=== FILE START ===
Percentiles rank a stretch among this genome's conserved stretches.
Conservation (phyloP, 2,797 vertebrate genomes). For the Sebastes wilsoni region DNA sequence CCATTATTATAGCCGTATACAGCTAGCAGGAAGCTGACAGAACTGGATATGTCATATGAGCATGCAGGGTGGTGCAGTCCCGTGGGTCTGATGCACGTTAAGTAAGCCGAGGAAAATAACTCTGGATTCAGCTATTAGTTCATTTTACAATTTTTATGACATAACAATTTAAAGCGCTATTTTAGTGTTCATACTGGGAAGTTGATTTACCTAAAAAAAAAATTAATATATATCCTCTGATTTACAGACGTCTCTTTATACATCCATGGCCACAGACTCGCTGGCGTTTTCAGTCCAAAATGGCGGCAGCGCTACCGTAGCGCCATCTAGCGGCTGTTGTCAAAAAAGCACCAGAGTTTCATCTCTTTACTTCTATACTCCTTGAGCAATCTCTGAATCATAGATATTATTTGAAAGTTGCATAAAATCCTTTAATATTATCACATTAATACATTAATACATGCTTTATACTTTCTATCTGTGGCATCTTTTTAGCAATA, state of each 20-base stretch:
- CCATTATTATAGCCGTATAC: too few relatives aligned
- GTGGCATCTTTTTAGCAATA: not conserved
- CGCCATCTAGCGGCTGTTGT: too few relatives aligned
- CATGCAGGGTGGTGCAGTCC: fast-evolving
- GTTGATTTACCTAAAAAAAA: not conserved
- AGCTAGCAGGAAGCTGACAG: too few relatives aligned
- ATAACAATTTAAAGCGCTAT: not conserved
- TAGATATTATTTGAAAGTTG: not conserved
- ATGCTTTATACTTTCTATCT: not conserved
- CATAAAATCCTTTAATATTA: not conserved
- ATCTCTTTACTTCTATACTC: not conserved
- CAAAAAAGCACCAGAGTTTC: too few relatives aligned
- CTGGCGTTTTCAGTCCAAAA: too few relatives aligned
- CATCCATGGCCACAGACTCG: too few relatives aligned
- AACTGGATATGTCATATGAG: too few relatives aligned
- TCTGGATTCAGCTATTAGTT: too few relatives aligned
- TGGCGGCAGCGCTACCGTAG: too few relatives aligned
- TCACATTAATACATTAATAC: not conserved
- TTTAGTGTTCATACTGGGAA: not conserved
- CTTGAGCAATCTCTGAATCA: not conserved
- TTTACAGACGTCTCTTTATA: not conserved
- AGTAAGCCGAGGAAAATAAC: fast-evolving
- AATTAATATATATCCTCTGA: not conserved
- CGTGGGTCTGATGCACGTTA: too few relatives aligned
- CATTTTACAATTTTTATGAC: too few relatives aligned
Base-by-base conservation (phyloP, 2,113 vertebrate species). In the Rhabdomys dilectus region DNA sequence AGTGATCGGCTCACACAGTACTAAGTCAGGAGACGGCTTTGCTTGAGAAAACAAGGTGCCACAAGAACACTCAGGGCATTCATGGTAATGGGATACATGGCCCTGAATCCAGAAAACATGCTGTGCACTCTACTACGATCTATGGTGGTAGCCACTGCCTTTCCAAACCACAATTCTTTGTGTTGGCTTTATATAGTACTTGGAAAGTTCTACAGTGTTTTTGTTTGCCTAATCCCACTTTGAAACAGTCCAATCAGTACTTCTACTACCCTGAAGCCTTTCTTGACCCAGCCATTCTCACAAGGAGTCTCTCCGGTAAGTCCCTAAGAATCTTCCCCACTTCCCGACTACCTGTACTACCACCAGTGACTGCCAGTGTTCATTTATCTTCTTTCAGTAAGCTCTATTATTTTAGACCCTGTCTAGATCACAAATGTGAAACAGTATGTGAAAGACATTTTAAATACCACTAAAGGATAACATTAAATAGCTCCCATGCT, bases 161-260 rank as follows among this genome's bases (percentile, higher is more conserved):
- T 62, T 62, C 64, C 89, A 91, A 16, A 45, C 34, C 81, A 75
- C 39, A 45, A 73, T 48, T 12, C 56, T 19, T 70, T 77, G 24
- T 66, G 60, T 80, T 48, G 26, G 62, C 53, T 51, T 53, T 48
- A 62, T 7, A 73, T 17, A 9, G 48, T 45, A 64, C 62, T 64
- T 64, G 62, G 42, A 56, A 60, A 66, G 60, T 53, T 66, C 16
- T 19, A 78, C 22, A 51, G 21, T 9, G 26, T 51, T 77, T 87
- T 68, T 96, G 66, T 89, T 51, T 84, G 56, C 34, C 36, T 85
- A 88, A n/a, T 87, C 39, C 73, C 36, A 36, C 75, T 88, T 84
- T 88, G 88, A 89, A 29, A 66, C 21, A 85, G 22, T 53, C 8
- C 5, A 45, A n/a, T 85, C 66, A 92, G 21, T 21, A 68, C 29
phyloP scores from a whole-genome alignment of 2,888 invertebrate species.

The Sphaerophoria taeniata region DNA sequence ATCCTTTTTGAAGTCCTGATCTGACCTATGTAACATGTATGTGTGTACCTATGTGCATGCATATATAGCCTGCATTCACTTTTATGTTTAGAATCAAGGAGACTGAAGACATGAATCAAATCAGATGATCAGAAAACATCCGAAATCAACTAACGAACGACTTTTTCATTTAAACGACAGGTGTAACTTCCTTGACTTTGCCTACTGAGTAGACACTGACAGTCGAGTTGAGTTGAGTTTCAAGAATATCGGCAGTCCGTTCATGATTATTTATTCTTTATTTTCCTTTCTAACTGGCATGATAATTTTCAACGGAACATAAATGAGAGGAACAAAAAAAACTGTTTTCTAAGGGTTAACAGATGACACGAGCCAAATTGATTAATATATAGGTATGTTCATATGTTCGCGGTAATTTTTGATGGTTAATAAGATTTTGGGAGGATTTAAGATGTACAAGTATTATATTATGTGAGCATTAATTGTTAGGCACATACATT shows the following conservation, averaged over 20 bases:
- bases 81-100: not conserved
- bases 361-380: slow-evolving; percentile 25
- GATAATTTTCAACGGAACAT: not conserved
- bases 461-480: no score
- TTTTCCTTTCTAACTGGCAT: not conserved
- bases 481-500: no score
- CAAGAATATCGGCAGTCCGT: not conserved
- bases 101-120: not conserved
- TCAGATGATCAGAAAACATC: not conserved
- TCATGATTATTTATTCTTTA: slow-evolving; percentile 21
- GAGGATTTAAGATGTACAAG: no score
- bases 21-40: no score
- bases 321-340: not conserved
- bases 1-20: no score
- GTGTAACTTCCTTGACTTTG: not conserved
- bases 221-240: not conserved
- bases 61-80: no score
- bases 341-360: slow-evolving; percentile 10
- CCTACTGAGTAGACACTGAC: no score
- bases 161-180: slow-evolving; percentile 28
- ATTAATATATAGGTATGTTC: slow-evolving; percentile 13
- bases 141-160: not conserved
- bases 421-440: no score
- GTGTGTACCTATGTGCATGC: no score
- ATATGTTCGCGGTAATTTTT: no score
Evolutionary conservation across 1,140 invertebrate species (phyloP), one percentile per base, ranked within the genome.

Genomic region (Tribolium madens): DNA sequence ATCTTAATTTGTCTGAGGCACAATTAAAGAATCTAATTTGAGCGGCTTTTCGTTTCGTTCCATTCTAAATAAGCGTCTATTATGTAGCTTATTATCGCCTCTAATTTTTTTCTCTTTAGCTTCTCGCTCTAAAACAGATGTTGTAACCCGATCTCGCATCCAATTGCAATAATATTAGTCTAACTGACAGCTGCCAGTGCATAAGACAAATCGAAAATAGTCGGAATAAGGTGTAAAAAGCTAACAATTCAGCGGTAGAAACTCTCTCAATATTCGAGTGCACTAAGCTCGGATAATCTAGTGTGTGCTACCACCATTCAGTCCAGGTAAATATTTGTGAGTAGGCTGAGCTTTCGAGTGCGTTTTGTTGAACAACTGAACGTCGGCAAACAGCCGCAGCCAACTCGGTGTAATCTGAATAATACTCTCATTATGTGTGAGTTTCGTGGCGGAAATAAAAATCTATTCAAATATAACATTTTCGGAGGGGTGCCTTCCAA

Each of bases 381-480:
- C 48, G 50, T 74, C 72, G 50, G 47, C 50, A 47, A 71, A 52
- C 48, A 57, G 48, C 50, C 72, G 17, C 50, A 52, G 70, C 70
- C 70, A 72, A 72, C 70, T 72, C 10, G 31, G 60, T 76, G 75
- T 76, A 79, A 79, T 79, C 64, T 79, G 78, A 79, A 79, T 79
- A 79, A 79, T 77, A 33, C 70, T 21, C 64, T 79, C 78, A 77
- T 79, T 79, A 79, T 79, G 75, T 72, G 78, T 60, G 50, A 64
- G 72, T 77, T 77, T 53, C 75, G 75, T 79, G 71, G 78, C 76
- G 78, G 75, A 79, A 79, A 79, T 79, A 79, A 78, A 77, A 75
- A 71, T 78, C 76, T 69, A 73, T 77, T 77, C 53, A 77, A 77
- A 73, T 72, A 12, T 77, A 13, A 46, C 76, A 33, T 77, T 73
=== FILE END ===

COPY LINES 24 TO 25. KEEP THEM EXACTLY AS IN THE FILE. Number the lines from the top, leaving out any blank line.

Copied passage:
- AGTAAGCCGAGGAAAATAAC: fast-evolving
- AATTAATATATATCCTCTGA: not conserved